The fact that not everyone got a chance to speak was a clear sign that there was still unfinished business on the eve of the conclave.
'This time around, there are many different candidates, so it's normal that it's going to take longer than the last time,' Cardinal Francisco Javier Errazuriz of Chile said.
'There are no groups, no compromises, no alliances, just each one with his conscience voting for the person he thinks is best, which is why I don't think it will be over quickly.'
None of that has prevented a storm of chatter over who is ahead.
Lonely figure: A pilgrim prays in St Peter's Square as cardinals attend mass before entering the conclave
Lonely figure: A pilgrim prays in St Peter's Square as cardinals attend mass before entering the conclave"
Day to remember: Nuns arrive to attend a mass at St Peter's Basilica on the first day of the conclave
Day to remember: Nuns arrive to attend a mass at St Peter's Basilica on the first day of the conclave"
 
FIND OUT WHO'S NEXT POPE IN BLACK AND WHITE... BY TEXT
White smoke or black smoke?
Maybe it's easier just to wait for a text message that a new pope has been elected.
A Catholic organisation has set up a website, www.popealarm.com, that lets people register to receive a text or email notification when a pope has been selected.
While the process of selecting a new pope is as old as the ages, there are enough changes to the media to make the last papal conclave - in 2005 - seem like ancient history.
Another new website, www.adoptacardinal.org, assigns interested people one of the voting cardinals at random to pray for him as he deliberates on a new pope.
More than 450,000 people had signed up by Monday.
The buzz in the papal stakes swirled around Cardinal Angelo Scola, an Italian seen as favoured by cardinals hoping to shake up the powerful Vatican bureaucracy, and Brazilian cardinal Odilo Scherer, a favourite of Vatican-based insiders intent on preserving the status quo.
Cardinal Scola is affable and Italian, but not from the Italian-centric Vatican bureaucracy called the Curia.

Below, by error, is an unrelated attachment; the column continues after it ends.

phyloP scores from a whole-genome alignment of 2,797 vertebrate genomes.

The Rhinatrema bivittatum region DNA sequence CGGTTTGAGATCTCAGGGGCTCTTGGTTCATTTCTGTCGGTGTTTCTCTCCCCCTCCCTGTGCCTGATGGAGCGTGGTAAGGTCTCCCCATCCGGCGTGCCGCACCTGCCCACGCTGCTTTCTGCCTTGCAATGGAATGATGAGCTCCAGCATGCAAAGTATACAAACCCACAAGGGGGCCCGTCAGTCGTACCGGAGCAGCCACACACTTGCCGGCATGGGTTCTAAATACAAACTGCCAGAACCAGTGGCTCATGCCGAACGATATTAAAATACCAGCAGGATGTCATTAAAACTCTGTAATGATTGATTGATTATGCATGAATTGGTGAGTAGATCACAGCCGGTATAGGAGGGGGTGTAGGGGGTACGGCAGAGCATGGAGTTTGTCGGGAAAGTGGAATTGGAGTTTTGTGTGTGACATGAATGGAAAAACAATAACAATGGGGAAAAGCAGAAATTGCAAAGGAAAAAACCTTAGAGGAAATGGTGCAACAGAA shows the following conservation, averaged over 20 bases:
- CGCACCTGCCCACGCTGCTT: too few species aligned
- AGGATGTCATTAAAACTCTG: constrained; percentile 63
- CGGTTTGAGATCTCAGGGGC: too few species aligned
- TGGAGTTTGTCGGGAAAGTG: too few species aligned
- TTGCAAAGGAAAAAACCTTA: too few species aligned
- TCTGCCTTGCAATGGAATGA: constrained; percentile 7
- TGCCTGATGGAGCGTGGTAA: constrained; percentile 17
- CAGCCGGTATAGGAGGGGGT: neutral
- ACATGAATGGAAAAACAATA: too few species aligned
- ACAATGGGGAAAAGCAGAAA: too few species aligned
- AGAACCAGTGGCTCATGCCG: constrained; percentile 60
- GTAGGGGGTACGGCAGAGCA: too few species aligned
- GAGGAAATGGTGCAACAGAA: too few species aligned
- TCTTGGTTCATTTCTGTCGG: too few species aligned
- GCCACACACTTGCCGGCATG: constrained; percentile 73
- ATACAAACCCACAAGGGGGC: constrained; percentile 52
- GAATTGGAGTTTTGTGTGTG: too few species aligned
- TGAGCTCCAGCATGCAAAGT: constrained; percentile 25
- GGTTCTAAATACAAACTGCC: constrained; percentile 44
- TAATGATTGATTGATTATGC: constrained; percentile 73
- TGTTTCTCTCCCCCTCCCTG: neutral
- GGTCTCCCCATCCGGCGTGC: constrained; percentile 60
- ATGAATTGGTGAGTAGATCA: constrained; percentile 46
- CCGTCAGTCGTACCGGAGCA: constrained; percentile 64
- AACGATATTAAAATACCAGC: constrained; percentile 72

That gives him clout with those seeking to reform the nerve centre of the church that has been discredited by revelations of leaks and complaints from cardinals in the field that Rome is inefficient and unresponsive to their needs.
Cardinal Scherer seems to be favoured by Latin Americans and the Curia.
He has a solid handle on the Vatican's finances, sitting on the governing commission of the Vatican bank, as well as the Holy See's main budget committee.
As a non-Italian, the archbishop of Sao Paulo would be expected to name an Italian as secretary of state - the Vatican number two who runs day-to-day affairs - another plus for Vatican-based cardinals who would want one of their own running the shop.


The pastoral camp seems to be focusing on two Americans, New York archbishop Timothy Dolan and Boston archbishop Sean O'Malley. Neither has Vatican experience.

Canadian cardinal Marc Ouellet is well-respected, stemming from his job at the important Vatican office that vets bishop appointments.
If the leading names fail to reach the 77 votes required for victory in the first few rounds of balloting, any number of surprise candidates could come to the fore as alternatives. It all starts with the cardinals checking into the Santa Marta residence on the edge of the Vatican gardens.
At 10am local time the dean of the College of Cardinals, Angelo Sodano, will lead the celebration of the 'Pro eligendo Pontificie' Mass - the Mass for the election of a pope - inside St Peter's Basilica, joined by the 115 cardinals who will vote.
Stunning surroundings: Inside the Sistine Chapel, where conclave will start at 4.30pm local time today
Stunning surroundings: Inside the Sistine Chapel, where conclave will start at 4.30pm local time today"

The Sistine Chapel before the arrival of cardinals and the start of the conclave

Inside the Sistine Chapel

Ceremony: After another chant calling on the Holy Spirit to intervene, the cardinals take the oath of secrecy inside the Sistine Chapel, followed by a meditation delivered by elderly Maltese cardinal Prosper Grech"